South Africa’s State-owned power utility Eskom is reported to be supplying Zimbabwe with 300 megawatts (MW) of electric power a day in a new, “secretive” deal, according to Zimbabwe’s Herald newspaper.


The newspaper reported on Monday: “The deal with Eskom to provide immediate power relief to the country broke a long spell in which the country experienced prolonged load-shedding during the last quarter of last year.”


The latest Zimbabwean power crisis, which has been attributed to declining water levels at the Kariba Dam near Victoria Falls, has hit industry, farmers and domestic consumers in Zimbabwe. Some urban residents have gone without electricity for more than 18 hours a day.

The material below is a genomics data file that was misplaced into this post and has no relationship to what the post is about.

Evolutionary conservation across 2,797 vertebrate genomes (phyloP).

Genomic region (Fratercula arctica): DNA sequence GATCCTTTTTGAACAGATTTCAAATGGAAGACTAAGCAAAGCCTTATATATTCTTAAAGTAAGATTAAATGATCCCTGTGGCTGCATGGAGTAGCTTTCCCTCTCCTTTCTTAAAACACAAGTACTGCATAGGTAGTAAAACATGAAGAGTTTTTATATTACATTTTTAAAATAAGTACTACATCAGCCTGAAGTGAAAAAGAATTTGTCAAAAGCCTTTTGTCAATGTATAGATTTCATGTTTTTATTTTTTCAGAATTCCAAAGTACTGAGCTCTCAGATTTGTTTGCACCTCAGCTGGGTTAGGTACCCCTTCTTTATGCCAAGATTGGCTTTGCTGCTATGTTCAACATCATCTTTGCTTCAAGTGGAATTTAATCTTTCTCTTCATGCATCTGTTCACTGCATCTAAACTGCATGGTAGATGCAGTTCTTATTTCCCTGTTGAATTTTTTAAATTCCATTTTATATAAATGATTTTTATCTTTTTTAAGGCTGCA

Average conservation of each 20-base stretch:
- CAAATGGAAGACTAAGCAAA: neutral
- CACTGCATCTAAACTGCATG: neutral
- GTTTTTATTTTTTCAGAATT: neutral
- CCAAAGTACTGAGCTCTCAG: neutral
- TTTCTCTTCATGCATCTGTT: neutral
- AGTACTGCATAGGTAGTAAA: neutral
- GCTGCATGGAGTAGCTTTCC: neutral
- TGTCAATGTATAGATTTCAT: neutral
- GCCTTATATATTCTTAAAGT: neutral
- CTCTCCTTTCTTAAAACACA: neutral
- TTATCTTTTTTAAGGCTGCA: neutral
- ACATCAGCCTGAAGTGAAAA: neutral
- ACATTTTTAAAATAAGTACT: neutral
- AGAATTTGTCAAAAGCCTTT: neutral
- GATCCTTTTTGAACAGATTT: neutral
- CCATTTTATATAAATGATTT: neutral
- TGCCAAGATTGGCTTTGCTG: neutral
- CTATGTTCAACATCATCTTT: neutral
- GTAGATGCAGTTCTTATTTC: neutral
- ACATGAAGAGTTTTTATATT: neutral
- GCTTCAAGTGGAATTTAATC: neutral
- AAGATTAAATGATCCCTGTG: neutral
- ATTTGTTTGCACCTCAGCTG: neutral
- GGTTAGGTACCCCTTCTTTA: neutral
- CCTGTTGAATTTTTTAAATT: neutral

The Herald said on Monday that the permanent secretary of Zimbabwe’s Energy and Power Development Ministry, Partson Mbiriri, had confirmed that the country had struck a deal that “remains secretive for security reasons” with Eskom to secure immediate power relief.


The bulk of the support, he said, was coming during South Africa’s off-peak periods.


“Eskom support has enabled Zimbabwe Power Company to conserve water at Kariba at night and to use the conserved water to generate more power during the day. This has been key to improving power availability during the day,” he is quoted as saying.


A statement from Eskom on Monday said that no load-shedding was expected in South Africa on Monday. The statement noted that demand for power in the country was expected to be significantly lower than normal until the second week of January as factories and other businesses remained closed for the festive break.